Phil Rice:

Nice. Tracy, I understand you were going to tell us a little bit about my notes here, our Etherium Sandbox Game and like,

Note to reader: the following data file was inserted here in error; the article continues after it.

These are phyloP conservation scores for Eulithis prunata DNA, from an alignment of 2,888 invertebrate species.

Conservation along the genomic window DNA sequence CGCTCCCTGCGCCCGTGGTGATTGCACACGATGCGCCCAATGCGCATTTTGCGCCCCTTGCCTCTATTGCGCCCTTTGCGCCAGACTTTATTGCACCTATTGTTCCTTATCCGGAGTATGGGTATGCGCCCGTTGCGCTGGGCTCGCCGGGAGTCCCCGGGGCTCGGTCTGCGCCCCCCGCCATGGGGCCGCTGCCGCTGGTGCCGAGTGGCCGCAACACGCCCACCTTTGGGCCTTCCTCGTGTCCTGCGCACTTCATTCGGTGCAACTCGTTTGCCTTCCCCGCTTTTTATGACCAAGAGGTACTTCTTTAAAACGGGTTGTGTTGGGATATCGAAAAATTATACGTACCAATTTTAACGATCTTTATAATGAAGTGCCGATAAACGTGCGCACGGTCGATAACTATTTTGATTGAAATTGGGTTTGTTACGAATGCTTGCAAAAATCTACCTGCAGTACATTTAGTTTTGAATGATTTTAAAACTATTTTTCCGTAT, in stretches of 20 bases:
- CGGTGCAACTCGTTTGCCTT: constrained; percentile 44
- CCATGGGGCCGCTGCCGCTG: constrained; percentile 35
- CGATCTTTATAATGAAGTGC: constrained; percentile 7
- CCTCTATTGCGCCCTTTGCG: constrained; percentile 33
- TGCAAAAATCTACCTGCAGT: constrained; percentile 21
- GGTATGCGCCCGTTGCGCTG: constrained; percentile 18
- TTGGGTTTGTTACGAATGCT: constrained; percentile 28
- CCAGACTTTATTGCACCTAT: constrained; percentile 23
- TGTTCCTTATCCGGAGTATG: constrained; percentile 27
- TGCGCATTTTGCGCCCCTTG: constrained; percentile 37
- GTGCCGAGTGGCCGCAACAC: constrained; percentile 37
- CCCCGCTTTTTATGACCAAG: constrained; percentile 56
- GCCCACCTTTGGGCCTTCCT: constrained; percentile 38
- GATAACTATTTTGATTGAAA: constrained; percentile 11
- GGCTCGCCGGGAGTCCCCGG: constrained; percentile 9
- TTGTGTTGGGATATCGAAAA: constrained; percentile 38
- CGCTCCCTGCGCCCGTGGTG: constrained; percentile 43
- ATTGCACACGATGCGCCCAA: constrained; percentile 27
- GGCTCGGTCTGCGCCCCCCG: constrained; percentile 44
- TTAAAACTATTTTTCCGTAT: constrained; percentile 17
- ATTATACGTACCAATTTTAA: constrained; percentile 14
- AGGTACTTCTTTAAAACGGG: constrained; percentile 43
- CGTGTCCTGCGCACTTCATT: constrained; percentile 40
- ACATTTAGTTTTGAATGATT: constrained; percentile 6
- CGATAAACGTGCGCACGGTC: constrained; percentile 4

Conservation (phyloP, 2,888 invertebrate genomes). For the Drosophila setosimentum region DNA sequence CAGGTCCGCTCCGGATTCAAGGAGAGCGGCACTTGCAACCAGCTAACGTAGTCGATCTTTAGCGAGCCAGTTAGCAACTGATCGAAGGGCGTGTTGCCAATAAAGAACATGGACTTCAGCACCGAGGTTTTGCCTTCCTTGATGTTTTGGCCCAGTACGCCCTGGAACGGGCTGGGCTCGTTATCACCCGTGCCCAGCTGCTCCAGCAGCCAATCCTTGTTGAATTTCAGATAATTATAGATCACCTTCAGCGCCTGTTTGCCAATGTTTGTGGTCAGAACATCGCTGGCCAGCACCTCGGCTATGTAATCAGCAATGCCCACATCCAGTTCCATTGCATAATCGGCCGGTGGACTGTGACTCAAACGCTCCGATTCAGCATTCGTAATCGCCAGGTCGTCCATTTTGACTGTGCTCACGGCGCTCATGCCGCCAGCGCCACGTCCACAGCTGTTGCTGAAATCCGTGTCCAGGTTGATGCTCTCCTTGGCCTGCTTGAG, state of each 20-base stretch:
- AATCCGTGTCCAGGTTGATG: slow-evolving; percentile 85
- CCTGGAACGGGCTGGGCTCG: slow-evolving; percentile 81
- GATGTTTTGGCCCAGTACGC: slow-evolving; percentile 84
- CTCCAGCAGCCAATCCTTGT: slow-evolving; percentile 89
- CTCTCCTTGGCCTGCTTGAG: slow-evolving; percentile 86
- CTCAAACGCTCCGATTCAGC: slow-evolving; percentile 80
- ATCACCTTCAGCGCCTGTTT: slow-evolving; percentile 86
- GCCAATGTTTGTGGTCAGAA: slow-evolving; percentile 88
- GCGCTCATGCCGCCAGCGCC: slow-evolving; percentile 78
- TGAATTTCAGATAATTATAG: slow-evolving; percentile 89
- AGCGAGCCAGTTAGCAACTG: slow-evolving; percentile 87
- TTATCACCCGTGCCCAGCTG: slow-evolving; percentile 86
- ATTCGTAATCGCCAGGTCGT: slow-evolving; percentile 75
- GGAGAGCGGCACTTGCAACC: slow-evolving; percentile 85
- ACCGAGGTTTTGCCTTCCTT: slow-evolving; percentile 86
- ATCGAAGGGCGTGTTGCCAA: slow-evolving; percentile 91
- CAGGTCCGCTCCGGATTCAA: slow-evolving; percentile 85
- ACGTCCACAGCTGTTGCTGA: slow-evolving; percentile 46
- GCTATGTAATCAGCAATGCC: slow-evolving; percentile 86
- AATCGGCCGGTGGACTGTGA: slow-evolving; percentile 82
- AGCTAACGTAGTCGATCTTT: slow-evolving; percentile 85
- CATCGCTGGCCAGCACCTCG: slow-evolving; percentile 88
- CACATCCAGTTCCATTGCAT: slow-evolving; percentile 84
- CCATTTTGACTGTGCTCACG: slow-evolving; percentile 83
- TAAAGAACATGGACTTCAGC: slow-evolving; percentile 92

Tracy Harwood: